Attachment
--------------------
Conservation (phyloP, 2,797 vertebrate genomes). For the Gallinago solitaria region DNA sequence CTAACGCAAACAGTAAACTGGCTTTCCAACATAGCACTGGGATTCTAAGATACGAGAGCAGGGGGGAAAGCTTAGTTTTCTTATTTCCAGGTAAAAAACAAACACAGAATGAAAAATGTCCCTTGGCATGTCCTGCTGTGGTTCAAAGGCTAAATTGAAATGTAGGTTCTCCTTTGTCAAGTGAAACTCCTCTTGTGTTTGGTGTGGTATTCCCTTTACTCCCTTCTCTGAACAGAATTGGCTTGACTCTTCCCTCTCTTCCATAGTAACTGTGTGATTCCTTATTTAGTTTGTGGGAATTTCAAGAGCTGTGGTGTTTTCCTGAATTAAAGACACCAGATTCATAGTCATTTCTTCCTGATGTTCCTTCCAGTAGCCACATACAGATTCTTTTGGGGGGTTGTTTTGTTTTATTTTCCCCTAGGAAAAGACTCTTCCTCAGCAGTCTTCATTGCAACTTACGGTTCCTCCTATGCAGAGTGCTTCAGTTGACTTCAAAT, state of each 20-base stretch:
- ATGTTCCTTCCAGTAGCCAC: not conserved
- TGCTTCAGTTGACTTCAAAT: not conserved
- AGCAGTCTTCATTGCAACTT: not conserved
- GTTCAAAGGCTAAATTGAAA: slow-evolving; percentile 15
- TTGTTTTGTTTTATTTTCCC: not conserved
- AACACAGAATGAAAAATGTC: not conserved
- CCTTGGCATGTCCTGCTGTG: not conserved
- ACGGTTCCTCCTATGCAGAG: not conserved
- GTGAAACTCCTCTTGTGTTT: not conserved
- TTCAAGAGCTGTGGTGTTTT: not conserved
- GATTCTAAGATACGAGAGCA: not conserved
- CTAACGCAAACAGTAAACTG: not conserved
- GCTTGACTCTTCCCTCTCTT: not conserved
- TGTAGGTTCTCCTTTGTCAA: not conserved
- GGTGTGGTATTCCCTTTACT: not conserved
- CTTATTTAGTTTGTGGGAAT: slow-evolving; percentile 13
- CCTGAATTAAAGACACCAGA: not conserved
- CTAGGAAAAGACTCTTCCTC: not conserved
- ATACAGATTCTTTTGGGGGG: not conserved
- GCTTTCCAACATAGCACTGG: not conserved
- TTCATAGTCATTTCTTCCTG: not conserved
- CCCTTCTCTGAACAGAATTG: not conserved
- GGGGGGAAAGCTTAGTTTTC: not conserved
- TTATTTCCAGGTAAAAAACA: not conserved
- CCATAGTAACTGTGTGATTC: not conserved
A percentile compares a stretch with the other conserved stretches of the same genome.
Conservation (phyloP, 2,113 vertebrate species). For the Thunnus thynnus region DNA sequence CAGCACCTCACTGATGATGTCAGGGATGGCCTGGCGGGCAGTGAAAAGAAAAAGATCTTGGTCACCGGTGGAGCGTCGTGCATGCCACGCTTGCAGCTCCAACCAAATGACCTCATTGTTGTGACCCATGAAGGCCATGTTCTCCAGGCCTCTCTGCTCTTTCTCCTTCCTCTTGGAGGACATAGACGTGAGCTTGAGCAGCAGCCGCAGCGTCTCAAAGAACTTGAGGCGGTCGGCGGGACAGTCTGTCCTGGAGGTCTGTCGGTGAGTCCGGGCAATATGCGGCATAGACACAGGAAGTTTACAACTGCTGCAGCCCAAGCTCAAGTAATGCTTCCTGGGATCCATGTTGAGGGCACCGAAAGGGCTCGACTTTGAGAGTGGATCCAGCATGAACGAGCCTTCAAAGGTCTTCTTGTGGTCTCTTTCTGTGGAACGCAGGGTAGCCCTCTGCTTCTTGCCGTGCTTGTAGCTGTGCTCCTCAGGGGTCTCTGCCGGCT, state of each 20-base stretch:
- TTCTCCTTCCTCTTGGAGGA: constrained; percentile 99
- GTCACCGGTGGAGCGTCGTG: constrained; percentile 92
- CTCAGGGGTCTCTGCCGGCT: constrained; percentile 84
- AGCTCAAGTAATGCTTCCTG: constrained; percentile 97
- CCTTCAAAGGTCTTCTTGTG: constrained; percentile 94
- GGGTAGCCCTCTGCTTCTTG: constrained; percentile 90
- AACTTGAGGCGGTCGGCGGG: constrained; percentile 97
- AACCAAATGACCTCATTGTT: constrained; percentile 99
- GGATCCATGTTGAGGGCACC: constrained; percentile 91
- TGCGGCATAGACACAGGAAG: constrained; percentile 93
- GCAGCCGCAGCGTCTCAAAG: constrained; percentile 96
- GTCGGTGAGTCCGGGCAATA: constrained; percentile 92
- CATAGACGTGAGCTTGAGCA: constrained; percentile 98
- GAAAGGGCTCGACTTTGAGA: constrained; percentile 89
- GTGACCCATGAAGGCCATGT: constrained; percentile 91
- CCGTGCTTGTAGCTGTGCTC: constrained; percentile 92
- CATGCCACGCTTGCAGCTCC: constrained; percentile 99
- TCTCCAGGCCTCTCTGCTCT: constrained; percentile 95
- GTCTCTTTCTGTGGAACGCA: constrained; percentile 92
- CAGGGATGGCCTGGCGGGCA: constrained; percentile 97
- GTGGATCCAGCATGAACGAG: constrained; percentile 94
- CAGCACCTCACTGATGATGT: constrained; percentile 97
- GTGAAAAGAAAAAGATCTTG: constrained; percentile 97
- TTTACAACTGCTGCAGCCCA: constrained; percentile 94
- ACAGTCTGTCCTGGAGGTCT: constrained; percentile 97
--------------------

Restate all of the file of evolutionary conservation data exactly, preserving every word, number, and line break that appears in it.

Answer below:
Conservation (phyloP, 2,797 vertebrate genomes). For the Gallinago solitaria region DNA sequence CTAACGCAAACAGTAAACTGGCTTTCCAACATAGCACTGGGATTCTAAGATACGAGAGCAGGGGGGAAAGCTTAGTTTTCTTATTTCCAGGTAAAAAACAAACACAGAATGAAAAATGTCCCTTGGCATGTCCTGCTGTGGTTCAAAGGCTAAATTGAAATGTAGGTTCTCCTTTGTCAAGTGAAACTCCTCTTGTGTTTGGTGTGGTATTCCCTTTACTCCCTTCTCTGAACAGAATTGGCTTGACTCTTCCCTCTCTTCCATAGTAACTGTGTGATTCCTTATTTAGTTTGTGGGAATTTCAAGAGCTGTGGTGTTTTCCTGAATTAAAGACACCAGATTCATAGTCATTTCTTCCTGATGTTCCTTCCAGTAGCCACATACAGATTCTTTTGGGGGGTTGTTTTGTTTTATTTTCCCCTAGGAAAAGACTCTTCCTCAGCAGTCTTCATTGCAACTTACGGTTCCTCCTATGCAGAGTGCTTCAGTTGACTTCAAAT, state of each 20-base stretch:
- ATGTTCCTTCCAGTAGCCAC: not conserved
- TGCTTCAGTTGACTTCAAAT: not conserved
- AGCAGTCTTCATTGCAACTT: not conserved
- GTTCAAAGGCTAAATTGAAA: slow-evolving; percentile 15
- TTGTTTTGTTTTATTTTCCC: not conserved
- AACACAGAATGAAAAATGTC: not conserved
- CCTTGGCATGTCCTGCTGTG: not conserved
- ACGGTTCCTCCTATGCAGAG: not conserved
- GTGAAACTCCTCTTGTGTTT: not conserved
- TTCAAGAGCTGTGGTGTTTT: not conserved
- GATTCTAAGATACGAGAGCA: not conserved
- CTAACGCAAACAGTAAACTG: not conserved
- GCTTGACTCTTCCCTCTCTT: not conserved
- TGTAGGTTCTCCTTTGTCAA: not conserved
- GGTGTGGTATTCCCTTTACT: not conserved
- CTTATTTAGTTTGTGGGAAT: slow-evolving; percentile 13
- CCTGAATTAAAGACACCAGA: not conserved
- CTAGGAAAAGACTCTTCCTC: not conserved
- ATACAGATTCTTTTGGGGGG: not conserved
- GCTTTCCAACATAGCACTGG: not conserved
- TTCATAGTCATTTCTTCCTG: not conserved
- CCCTTCTCTGAACAGAATTG: not conserved
- GGGGGGAAAGCTTAGTTTTC: not conserved
- TTATTTCCAGGTAAAAAACA: not conserved
- CCATAGTAACTGTGTGATTC: not conserved
A percentile compares a stretch with the other conserved stretches of the same genome.
Conservation (phyloP, 2,113 vertebrate species). For the Thunnus thynnus region DNA sequence CAGCACCTCACTGATGATGTCAGGGATGGCCTGGCGGGCAGTGAAAAGAAAAAGATCTTGGTCACCGGTGGAGCGTCGTGCATGCCACGCTTGCAGCTCCAACCAAATGACCTCATTGTTGTGACCCATGAAGGCCATGTTCTCCAGGCCTCTCTGCTCTTTCTCCTTCCTCTTGGAGGACATAGACGTGAGCTTGAGCAGCAGCCGCAGCGTCTCAAAGAACTTGAGGCGGTCGGCGGGACAGTCTGTCCTGGAGGTCTGTCGGTGAGTCCGGGCAATATGCGGCATAGACACAGGAAGTTTACAACTGCTGCAGCCCAAGCTCAAGTAATGCTTCCTGGGATCCATGTTGAGGGCACCGAAAGGGCTCGACTTTGAGAGTGGATCCAGCATGAACGAGCCTTCAAAGGTCTTCTTGTGGTCTCTTTCTGTGGAACGCAGGGTAGCCCTCTGCTTCTTGCCGTGCTTGTAGCTGTGCTCCTCAGGGGTCTCTGCCGGCT, state of each 20-base stretch:
- TTCTCCTTCCTCTTGGAGGA: constrained; percentile 99
- GTCACCGGTGGAGCGTCGTG: constrained; percentile 92
- CTCAGGGGTCTCTGCCGGCT: constrained; percentile 84
- AGCTCAAGTAATGCTTCCTG: constrained; percentile 97
- CCTTCAAAGGTCTTCTTGTG: constrained; percentile 94
- GGGTAGCCCTCTGCTTCTTG: constrained; percentile 90
- AACTTGAGGCGGTCGGCGGG: constrained; percentile 97
- AACCAAATGACCTCATTGTT: constrained; percentile 99
- GGATCCATGTTGAGGGCACC: constrained; percentile 91
- TGCGGCATAGACACAGGAAG: constrained; percentile 93
- GCAGCCGCAGCGTCTCAAAG: constrained; percentile 96
- GTCGGTGAGTCCGGGCAATA: constrained; percentile 92
- CATAGACGTGAGCTTGAGCA: constrained; percentile 98
- GAAAGGGCTCGACTTTGAGA: constrained; percentile 89
- GTGACCCATGAAGGCCATGT: constrained; percentile 91
- CCGTGCTTGTAGCTGTGCTC: constrained; percentile 92
- CATGCCACGCTTGCAGCTCC: constrained; percentile 99
- TCTCCAGGCCTCTCTGCTCT: constrained; percentile 95
- GTCTCTTTCTGTGGAACGCA: constrained; percentile 92
- CAGGGATGGCCTGGCGGGCA: constrained; percentile 97
- GTGGATCCAGCATGAACGAG: constrained; percentile 94
- CAGCACCTCACTGATGATGT: constrained; percentile 97
- GTGAAAAGAAAAAGATCTTG: constrained; percentile 97
- TTTACAACTGCTGCAGCCCA: constrained; percentile 94
- ACAGTCTGTCCTGGAGGTCT: constrained; percentile 97